The first type I tried was Wyeast’s 3522 Belgian Ardennes yeast. Here is the description from their website verbatim: “One of the great and versatile strains for the production of classic Belgian style ales. This strain produces a beautiful balance of delicate fruit esters and subtle spicy notes, with neither one dominating. Unlike many other Belgian style strains, this strain is highly flocculent and results in bright beers.” The upper end of the fermentation temperature range listed is 75° F, however, I found many brewers had success making flavorful beer as high as 85° F. I pitched the yeast at 70° F and over a couple of days let the wort temp rise to approximately 82° F. It took just about a week to reach final gravity, a very dry 1.003 achieved partially by keeping my mash/steep temperatures low. The Belgian White IPA I brewed with this is very light and crisp, with very little flavor influence from the yeast. All things considered, this strain performed perfectly. The complete lack of off flavors and aromas has convinced me to make this yeast one of my mainstays.

The second type I tried was Wyeast’s 3724 Saison yeast. This is the strain used in Saison Dupont. Known to stall at gravity 1.035, I was a bit nervous and added additional yeast nutrients to the late boil as recommended by my homebrew guru. Get this one hot! Pitched at around 70° F I quickly ramped the wort temp up to around 93° F Surprisingly, this dried up nicely in just over seven days to a final gravity of 1.010. Again, slightly lower than anticipated by the recipe due to lowering my grain steeping temps. At three weeks I bottled half the batch with corn sugar and no additional yeast or nutrients. The beer was VERY green and smelled strongly of both acetaldehyde and diacetyl, a good indication the yeast had not cleaned up the secondary and tertiary products of fermentation. The beer has been in bottles for about ten days and has produced little to no carbonation. I expect this will need to bottle condition for upwards of six weeks or more to allow the existing yeast to convert the additional sugar and clean up the by products. Today I am bottling the second half and am currently debating whether to add additional yeast of  the same strain or a less temperamental one, in an attempt to shorten the conditioning time and insure a nicely flavored beer. Additional details on both halves of the batch to follow…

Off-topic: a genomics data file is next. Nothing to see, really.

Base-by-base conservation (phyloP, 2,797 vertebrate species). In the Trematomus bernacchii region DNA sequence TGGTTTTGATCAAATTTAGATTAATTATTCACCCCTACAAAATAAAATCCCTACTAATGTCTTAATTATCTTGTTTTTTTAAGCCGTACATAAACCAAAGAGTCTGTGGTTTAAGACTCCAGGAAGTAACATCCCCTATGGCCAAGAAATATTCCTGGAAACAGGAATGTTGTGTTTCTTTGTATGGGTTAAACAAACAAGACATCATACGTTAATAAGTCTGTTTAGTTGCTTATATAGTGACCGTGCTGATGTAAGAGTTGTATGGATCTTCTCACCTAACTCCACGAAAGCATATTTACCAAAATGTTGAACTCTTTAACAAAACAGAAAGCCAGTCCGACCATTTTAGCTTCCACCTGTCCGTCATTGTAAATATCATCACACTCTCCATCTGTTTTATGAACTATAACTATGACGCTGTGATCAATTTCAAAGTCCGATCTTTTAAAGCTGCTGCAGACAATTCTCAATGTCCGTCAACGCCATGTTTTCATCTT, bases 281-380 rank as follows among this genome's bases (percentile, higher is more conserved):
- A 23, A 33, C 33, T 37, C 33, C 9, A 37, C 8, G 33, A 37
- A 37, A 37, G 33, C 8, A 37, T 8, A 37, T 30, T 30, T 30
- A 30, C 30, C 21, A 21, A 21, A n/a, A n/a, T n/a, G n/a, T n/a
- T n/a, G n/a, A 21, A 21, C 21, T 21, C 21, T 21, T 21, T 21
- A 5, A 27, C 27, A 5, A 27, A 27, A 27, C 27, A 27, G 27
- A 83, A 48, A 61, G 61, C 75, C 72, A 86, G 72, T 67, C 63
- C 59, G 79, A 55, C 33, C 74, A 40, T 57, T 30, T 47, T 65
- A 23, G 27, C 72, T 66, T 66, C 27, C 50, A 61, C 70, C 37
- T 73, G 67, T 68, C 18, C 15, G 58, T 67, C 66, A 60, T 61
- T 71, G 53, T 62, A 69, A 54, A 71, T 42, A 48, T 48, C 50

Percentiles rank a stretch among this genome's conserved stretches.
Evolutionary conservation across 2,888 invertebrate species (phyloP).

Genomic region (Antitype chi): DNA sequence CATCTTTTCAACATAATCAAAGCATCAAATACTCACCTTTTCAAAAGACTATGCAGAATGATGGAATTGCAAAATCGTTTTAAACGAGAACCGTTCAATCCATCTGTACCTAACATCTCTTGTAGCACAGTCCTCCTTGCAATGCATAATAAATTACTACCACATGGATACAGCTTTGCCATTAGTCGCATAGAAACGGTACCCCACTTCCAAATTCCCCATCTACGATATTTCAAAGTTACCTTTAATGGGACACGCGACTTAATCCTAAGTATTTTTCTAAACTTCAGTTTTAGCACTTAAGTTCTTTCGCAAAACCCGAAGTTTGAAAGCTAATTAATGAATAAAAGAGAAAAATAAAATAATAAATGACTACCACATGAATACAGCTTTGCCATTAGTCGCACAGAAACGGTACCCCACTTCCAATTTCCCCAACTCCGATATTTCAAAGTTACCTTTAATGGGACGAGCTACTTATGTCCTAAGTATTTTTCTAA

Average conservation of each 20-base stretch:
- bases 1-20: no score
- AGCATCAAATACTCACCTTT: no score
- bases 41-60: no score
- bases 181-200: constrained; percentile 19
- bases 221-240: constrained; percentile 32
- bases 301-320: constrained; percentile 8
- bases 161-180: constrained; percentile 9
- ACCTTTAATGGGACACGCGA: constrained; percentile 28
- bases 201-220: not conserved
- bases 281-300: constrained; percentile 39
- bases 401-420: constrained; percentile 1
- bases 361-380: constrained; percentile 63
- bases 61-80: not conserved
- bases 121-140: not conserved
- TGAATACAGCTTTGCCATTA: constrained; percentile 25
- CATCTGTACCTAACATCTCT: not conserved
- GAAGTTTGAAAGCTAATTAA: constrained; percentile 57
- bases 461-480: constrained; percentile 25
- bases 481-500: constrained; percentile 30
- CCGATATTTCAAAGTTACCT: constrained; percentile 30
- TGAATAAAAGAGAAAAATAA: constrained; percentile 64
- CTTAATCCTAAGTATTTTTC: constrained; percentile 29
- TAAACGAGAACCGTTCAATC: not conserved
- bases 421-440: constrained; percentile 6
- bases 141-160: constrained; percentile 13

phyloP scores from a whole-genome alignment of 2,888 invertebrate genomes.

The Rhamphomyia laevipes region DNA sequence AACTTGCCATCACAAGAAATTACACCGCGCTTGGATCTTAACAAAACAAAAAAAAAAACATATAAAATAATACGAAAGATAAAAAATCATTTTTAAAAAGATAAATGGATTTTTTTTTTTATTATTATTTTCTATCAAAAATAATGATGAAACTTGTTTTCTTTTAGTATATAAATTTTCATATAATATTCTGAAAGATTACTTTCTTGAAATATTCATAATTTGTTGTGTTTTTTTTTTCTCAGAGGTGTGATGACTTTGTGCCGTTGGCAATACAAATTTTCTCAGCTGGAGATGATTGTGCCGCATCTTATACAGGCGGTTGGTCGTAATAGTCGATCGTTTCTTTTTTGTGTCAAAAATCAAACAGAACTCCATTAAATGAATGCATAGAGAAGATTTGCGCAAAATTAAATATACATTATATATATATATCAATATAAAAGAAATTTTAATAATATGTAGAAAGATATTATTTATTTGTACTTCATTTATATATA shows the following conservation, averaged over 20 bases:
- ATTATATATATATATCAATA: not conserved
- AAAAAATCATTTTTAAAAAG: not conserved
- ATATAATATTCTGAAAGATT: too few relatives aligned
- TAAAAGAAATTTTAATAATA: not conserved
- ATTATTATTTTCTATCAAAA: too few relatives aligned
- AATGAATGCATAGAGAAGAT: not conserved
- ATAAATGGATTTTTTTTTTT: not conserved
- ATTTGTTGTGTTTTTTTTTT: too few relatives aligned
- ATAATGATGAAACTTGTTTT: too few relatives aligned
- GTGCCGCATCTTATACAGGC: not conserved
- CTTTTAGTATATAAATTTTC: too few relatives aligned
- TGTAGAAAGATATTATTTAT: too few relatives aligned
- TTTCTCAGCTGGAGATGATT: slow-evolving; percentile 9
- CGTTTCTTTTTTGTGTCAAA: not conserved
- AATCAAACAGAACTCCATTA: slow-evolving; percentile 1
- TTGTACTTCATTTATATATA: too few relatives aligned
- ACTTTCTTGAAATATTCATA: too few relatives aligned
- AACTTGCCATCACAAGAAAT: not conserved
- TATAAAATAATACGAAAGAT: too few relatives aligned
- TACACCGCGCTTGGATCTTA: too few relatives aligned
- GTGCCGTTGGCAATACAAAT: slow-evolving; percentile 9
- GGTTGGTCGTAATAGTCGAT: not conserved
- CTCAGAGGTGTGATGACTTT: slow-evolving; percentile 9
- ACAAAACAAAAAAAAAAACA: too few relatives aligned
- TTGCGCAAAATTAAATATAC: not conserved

Additional details on the Belgian White IPA…

Additional details on the Saison…